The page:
The raid had been intended to rescue a captured secret-service agent but led to his reported death and the loss of one of his would-be rescuers.
Another French commando is listed as missing amid claims that he was captured by Islamist fighters belonging to the al-Shabaab movement.
Details of Friday night'sraid on a compound south of Mogadishu emerged during a day of grim news for France's military.
An hour later, it was confirmed that a French combat helicopter pilot had died of his wounds during the military intervention in Mali, where hundreds of French soldiers are leading the effort to seize back the north of the country from Islamist rebels against the government in Bamako.
The sudden escalation in Mali came after western governments voiced alarm following the capture of the town of Konna by Islamists on Thursday in their first major drive towards the capital, Bamako, since they seized control of the north last spring.
The west African regional bloc, Eco, has authorised the immediate deployment of troops to Mali.
More than 100 people are said to have died in the air raids and fighting at Konna.
The secret service agent, Denis Allex, is believed to have been killed by his captors during a failed helicopter raid in Bula Mareer, 70 miles south of Mogadishu. The assault faltered after resistance at the compound, which was reinforced by fighters at a neighbouring training camp.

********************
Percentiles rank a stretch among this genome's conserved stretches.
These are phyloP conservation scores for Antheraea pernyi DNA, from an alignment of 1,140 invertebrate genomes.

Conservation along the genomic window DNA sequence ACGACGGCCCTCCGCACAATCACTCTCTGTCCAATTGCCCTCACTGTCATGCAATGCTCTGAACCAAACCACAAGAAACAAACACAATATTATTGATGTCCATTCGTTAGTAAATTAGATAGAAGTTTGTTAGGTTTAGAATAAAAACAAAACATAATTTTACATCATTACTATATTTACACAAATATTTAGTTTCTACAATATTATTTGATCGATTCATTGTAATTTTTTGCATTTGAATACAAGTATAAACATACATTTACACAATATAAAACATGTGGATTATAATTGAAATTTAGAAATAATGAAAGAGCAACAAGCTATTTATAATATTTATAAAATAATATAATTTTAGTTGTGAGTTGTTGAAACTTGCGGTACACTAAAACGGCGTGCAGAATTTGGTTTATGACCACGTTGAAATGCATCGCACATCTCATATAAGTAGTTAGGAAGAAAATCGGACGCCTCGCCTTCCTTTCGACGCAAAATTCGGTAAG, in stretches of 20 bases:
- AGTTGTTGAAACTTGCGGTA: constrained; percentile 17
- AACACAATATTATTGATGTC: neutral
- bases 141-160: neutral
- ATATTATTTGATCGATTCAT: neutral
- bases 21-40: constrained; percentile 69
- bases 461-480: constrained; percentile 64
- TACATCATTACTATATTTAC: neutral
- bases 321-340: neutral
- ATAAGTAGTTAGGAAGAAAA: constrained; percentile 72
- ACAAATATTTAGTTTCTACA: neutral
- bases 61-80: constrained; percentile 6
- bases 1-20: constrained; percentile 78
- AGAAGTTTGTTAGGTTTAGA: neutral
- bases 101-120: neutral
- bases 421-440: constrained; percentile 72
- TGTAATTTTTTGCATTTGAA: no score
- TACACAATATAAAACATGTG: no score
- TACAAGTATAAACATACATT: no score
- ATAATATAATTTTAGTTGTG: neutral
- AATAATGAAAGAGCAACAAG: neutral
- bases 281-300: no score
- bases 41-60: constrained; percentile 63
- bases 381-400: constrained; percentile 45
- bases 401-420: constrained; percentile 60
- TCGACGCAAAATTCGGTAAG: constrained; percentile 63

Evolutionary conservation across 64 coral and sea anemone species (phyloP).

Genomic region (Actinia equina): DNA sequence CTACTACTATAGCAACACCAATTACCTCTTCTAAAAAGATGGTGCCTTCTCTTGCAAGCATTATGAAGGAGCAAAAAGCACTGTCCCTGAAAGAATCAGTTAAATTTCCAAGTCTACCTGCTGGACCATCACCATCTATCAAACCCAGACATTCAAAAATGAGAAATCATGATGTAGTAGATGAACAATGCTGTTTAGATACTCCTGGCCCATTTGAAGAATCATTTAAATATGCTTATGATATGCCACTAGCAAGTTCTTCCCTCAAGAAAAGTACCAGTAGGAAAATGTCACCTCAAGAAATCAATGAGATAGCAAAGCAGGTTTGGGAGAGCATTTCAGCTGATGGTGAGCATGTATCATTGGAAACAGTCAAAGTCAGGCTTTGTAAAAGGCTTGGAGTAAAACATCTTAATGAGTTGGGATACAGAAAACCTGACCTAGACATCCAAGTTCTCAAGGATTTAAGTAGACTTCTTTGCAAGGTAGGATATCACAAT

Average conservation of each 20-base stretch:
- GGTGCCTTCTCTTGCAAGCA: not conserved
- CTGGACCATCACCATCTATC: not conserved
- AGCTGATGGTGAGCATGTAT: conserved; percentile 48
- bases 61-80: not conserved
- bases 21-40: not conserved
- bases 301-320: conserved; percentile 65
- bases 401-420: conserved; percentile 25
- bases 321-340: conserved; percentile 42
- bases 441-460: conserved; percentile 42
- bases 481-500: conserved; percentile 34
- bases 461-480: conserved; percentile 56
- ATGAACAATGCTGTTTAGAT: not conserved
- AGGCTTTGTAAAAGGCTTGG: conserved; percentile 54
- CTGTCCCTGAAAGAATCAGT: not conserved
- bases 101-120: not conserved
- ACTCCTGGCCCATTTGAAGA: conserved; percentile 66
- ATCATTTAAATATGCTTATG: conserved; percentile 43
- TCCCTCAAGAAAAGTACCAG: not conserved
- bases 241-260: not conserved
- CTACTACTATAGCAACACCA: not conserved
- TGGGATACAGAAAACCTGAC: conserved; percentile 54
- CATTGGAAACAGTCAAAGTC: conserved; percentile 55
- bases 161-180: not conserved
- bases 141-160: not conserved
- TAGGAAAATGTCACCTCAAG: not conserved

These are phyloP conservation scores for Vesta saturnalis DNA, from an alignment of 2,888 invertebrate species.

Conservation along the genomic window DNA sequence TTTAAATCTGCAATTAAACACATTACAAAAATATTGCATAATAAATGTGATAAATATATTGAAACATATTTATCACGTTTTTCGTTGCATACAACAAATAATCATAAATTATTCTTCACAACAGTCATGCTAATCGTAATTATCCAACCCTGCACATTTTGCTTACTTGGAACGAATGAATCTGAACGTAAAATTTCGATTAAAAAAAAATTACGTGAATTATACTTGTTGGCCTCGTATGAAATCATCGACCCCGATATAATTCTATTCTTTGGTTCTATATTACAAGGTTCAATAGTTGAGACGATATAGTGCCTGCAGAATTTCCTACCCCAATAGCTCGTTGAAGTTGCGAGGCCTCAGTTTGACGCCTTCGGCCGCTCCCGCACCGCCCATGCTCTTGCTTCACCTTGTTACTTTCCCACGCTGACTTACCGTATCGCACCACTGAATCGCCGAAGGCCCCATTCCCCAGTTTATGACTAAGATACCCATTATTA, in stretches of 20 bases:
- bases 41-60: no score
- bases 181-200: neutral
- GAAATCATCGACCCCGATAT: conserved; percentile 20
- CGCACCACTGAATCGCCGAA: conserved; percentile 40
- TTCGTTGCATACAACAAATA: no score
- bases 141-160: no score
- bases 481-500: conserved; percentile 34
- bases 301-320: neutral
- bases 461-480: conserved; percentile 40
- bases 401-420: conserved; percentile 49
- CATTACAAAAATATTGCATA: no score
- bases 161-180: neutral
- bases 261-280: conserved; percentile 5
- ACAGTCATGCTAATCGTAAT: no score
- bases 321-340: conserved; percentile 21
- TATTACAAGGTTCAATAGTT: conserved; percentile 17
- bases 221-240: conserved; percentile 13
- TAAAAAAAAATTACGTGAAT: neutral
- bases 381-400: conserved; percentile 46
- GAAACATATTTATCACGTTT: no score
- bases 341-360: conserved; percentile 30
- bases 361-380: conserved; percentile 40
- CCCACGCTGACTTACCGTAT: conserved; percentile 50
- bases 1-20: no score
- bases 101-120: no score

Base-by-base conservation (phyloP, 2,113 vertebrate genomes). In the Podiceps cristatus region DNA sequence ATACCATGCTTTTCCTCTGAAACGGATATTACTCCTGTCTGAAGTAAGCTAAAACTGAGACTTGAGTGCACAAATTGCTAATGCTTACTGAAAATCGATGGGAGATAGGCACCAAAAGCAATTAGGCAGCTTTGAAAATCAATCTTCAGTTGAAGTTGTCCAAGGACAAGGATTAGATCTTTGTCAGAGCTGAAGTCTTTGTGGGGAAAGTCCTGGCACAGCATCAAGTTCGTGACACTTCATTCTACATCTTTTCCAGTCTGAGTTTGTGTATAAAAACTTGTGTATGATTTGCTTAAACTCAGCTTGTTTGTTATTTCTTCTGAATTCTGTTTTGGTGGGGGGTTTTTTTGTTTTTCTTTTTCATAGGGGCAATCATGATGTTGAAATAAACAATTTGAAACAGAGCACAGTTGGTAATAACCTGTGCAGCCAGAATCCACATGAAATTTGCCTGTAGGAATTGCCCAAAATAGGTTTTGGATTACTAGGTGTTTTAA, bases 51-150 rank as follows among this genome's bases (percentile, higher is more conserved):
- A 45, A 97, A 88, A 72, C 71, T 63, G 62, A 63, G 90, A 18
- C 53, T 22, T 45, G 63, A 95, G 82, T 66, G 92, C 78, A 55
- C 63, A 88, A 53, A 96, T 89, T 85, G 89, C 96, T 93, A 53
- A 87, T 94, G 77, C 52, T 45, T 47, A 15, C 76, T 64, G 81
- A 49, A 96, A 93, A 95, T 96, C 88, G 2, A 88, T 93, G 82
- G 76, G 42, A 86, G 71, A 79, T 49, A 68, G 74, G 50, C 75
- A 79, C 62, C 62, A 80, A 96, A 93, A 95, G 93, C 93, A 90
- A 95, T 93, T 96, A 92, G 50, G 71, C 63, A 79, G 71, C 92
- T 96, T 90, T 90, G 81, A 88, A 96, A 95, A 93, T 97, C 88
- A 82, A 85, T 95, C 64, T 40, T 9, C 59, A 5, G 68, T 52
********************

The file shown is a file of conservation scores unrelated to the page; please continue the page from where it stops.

Confirmation that a member of the rescue force was "missing" came amid claims from al-Shabaab that it had captured a French soldier. They added that Allex was still alive and in their custody. France said Allex was dead.
Residents of the town described explosions and gunfire while an al-Shabaab official said that the fighting began after helicopters had dropped off commandos.
The French Ministry of Defence said: "Faced with the intransigence of the terrorists, who refused for three years to engage in all negotiations, and who were holding Denis Allex in inhumane conditions, an operation was planned and set in effect."
French defence minister Jean-Yves Le Drian insisted that France had to act quickly to stop the Islamist offensive, which he said could lead to the emergence of "a terrorist state at the doorstep of France and Europe".